GJIC is membrane structures made of intercellular channels that permits the diffusion of small hydrophilic molecules from cytoplasm to cytoplasm, resulting in metabolic and electrical coordination [56]. It regulates the communication between cells of an organ, allowing for direct communication between the cytoplasm of cells without transit through the extracellular space, making it possible for cells to achieve a common and integrated target/metabolic activity [57]. Gap junction (GJ) channels in vertebrate are formed by connexins (Cxs), a proteins family with at least 21 members in humans [58]. Each channel is formed by two hemichannels which are hexamers of homologous subunit proteins [56]. In general, loss of GJIC has been associated with pathologies such as cancer, cellular damage and inflammation [59]. Studies have suggested the enhancement of GJIC by ATX treatment. Hix et al. [60] reported that in a model of mouse embryonic fibroblast C3H/10T1/2 cell exposed to aqueous or aqueous/ethanol solutions, ATX up-regulated expression of Cx43 protein, increased formation of Cx43 immunoreactive plaques in regions of the plasma membrane consistent with localization of GJ and increased GJIC, which may result in inhibition of in vitro neoplastic transformation of 10T1/2 cells as well as growth reduction of human tumors in xenografts. Moreover, ATX inhibited methylcholanthrene-induced neoplastic transformation by up-regulating GJIC and increasing Cx43 protein expression [61]. In addition, Daubrawa et al., have also observed increased GJIC in primary human fibroblasts in respond to ATX [62].

3. Molecular Targets of ATX in Cancers

While the mechanisms mediating the anti-cancer action of ATX have yet to be fully clarified, a number of molecular targets of ATX have been proposed which may explain the biological effects of this drug (Figure 2).

3.1. NF-κB

NF-κB comprises a family of transcription factors, which positively regulate the expression of genes involved in inflammatory and other responses by binding to their promoters [63,64]. In addition, researches have shown that NF-κB can control cell proliferation by inducing growth factors [65,66]. NF-κB also served as a positive regulator of cell cycle progression as it can activate cyclin D1 and c-myc [67,68]. Moreover, NF-κB inhibited PCD through regulating members of the Bcl-2 family [69]. NF-κB activity can also lead to increased angiogenesis and metastasis through up-regulation of chemokines, including vascular endothelial growth factor (VEGF), IL-8 and MMPs [70,71]. Therefore, NF-κB has become one of the most important target of cancer therapy and drugs that suppress the NF-κB pathway may be essential to treat cancer. Gupta et al. [72] reported that triterpenoids attenuated the expression of proteins associated with proliferation (cyclin D1), apoptosis (Bcl-2, Bcl-xL), invasion (MMP-9) and angiogenesis (VEGF), which were all regulated by NF-κB.

The effect of ATX on NF-κB has also been studied. Nagendraprabhu et al. [16] reported that ATX exhibited anti-cancer effects on DMH-induced rat colon carcinogenesis by inducing apoptosis and regulating the expressions of NF-κB. A selective COX-2 inhibitor, etoricoxib, was reported to reduce the expression of NF-κB protein and inhibit DMH-induced colon ACF in rats. Moreover, ATX inhibited NF-κB and Wnt signaling by downregulating the key regulatory enzymes IKKβ and GSK-3β, leading to caspase-mediated mitochondrial apoptosis [14]. In addition, NF-κB signal pathway played an important role in the colitis-associated colon carcinogenesis and may be a potential target of colitis-related colon carcinogenesis [17].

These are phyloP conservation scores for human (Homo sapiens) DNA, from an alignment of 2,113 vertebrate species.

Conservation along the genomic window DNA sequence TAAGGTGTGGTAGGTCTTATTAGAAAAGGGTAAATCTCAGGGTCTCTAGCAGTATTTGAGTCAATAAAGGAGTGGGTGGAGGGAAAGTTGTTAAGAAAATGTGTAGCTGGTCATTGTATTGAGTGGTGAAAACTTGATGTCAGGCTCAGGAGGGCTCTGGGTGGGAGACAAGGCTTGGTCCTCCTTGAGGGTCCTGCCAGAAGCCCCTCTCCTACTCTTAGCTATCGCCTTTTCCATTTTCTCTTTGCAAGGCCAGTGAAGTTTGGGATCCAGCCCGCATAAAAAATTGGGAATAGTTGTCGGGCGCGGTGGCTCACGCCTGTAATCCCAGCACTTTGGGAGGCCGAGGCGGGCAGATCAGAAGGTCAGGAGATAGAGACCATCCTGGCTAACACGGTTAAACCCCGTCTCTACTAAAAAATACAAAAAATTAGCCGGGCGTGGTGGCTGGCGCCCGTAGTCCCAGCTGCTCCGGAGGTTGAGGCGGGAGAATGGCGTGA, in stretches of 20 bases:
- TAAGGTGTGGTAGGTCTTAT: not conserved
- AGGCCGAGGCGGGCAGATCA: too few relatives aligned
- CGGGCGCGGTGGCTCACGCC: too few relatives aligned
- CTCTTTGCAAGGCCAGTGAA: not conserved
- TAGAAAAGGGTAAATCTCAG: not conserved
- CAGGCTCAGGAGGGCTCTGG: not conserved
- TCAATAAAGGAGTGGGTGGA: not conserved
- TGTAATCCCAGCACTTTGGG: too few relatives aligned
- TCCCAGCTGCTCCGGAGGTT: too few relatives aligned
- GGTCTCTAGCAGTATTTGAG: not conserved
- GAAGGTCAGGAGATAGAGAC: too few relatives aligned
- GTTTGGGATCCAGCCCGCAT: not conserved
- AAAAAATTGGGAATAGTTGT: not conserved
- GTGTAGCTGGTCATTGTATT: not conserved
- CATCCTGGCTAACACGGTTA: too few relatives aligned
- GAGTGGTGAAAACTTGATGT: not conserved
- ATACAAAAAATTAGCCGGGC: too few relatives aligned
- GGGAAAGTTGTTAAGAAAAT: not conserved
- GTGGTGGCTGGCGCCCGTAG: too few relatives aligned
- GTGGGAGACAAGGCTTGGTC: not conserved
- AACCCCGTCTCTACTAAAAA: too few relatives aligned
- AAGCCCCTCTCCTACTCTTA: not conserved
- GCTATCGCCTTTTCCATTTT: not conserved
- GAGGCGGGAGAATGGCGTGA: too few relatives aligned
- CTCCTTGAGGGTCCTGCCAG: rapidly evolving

Figure 2. Molecular targets of ATX. Uptake of FTY720 into the cell leads to its direct activation of c-Jun N-terminal kinase (JNK), p38, peroxisome proliferator-activated receptor gamma (PPARγ) and NF-E2-related factor 2 (Nrf2) while inhibiting nuclear factor kappa-light-chain-enhancer of activated B cells (NF-κB), signal transducers and activators of transcription-3 (STAT-3), extracellular signal-regulated kinaes (ERK) and protein kinase B (PKB or AKT). Targeting these molecular targets may result in apoptosis of cancer cells. Moreover, activation of PPARγ, Nrf2 and inhibition of NF-κB, STAT-3 can suppress cell growth and proliferation.
Figure 2. Molecular targets of ATX. Uptake of FTY720 into the cell leads to its direct activation of c-Jun N-terminal kinase (JNK), p38, peroxisome proliferator-activated receptor gamma (PPARγ) and NF-E2-related factor 2 (Nrf2) while inhibiting nuclear factor kappa-light-chain-enhancer of activated B cells (NF-κB), signal transducers and activators of transcription-3 (STAT-3), extracellular signal-regulated kinaes (ERK) and protein kinase B (PKB or AKT). Targeting these molecular targets may result in apoptosis of cancer cells. Moreover, activation of PPARγ, Nrf2 and inhibition of NF-κB, STAT-3 can suppress cell growth and proliferation.
Marinedrugs 13 04310 g002 1024

The mediators between ATX and NF-κB have not been fully clarified, but recent literature indicated that ROS may be involved in the inactivation of NF-κB. For example, Gambogic acid induced oxidative stress dependent apoptosis and autophagy in bladder cancer cell lines by abrogating NF-κB activation. The inactivation effects of Gambogic acid on NF-κB was through ROS-mediated inhibition of IκB-α phosphorylation [73]. Thus, ATX may also regulate NF-κB through ROS, but to date, how ATX mediates NF-κB has not been explained. Although the relationship between ATX and NF-κB remains unclear, NF-κB may be a pivotal target of ATX in cancer therapy.